Contextual Content

Do stimulus packages work?

Leo Panitch: Stimulus not solving underlying problems like consumer debt or broken infrastructure


Story Transcript

PAUL JAY, SENIOR EDITOR: So the stimulus package that’s being proposed, $150 billion stimulus package, where it might create some government work projects, there might be some government-subsidized jobs, some tax reductions might create a little bit of extra purchasing power, but will it address this underlying problem of consumer debt and what’s been fueling the economy?

LEO PANITCH, PROF. POLITICAL SCIENCE, YORK UNIVERSITY: Well, what it does show is, just as governments are very active in encouraging this whole process in deregulation, financial speculation, and so on, so they’ve been very active in trying to keep each crisis that this financial volatility causes within bounds. And they’ve been quite successful. The Fed, the American Treasury, which are the most powerful state agencies in the world, coordinate with the European Central Bank, and the Bank of England, the Bank of Canada, and the Bank of Japan, and most recently with the sovereign wealth funds of the Gulf states and of China. So they help bail out the banks every time that there is a problem. Well, they now are very committed as well, as they have been, to supplement that kind of role on the part of the central banks with fiscal stimulus. And they don’t want a recession. And it’s possible that their efforts will have some effect. But I think what you mentioned is very important here. For the most part, what they are proposing and what they’re able to do has to do with very short-term, for the most part, tax-cut measures. That’s what they proposed, which doesn’t help those who aren’t in a tax bracket at all, very much, if you’re the poorest. And what they’re not able to do—this is very significant—is anything much in terms of infrastructure spending. They don’t have the capacity or the time to get that going. So if the tax cuts don’t work, then the kind of thing that’s very much needed in the United States—the rebuilding of the dams that broke when Katrina hit; the rebuilding of America’s bridges, so the collapse of the bridge in Minneapolis doesn’t reoccur in another place—that kind of massive infrastructure spending they’re not ready to do, they don’t have the capacity to do. They’ve had the capacity to intervene around, you know, interest rate cuts and so on, but not this deeper kind of intervention. In that sense, the capacity of states has been undermined. That’s very, very important. And there’s another element going on here, which is that just as Paulson and Bush announced they’ll engage in a fiscal stimulus, out in California Schwarzenegger announces that because he’s losing so much of his tax revenues by virtue of property values declining, he has to cut back on expenditures. And he announced massive cutbacks to the education system. They’re letting out prisoners early. As they let out prisoners early, that’s going to mean a layoff in prison guards in those California towns where prisons were built to keep those towns going. And this is happening across the United States, especially at the municipal level, who are so dependent on property taxes. So this can counteract the fiscal stimulus, and it may be a factor in making it much more difficult to get out of the recession. There will be a recession; the question is how long it will be.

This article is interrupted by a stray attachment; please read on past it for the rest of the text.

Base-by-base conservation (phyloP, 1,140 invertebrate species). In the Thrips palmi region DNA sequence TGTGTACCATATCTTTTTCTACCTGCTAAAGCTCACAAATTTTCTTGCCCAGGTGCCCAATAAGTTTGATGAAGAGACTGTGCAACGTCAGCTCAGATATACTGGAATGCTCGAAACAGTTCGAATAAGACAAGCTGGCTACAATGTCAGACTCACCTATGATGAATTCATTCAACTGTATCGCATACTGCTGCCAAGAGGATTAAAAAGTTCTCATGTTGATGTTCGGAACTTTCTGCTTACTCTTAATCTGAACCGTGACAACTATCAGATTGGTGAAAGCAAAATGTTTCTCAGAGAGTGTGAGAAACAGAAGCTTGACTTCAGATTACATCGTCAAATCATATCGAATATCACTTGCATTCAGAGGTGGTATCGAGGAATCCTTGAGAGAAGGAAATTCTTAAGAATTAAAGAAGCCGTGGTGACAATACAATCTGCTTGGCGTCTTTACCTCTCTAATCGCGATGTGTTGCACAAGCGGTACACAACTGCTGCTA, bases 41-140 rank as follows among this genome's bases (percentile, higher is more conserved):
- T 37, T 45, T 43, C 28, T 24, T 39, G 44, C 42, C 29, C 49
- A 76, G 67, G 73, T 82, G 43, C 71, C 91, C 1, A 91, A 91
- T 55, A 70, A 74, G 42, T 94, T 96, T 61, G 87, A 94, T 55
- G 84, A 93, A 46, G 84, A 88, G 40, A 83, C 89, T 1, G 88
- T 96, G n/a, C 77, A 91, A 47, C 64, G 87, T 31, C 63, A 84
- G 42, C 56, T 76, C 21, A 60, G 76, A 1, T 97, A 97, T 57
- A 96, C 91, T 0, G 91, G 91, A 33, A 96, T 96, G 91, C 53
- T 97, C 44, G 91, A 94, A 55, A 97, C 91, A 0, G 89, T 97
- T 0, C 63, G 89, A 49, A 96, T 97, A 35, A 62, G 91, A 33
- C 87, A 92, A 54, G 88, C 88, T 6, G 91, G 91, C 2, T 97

Please note that TRNN transcripts are typed from a recording of the program; The Real News Network cannot guarantee their complete accuracy.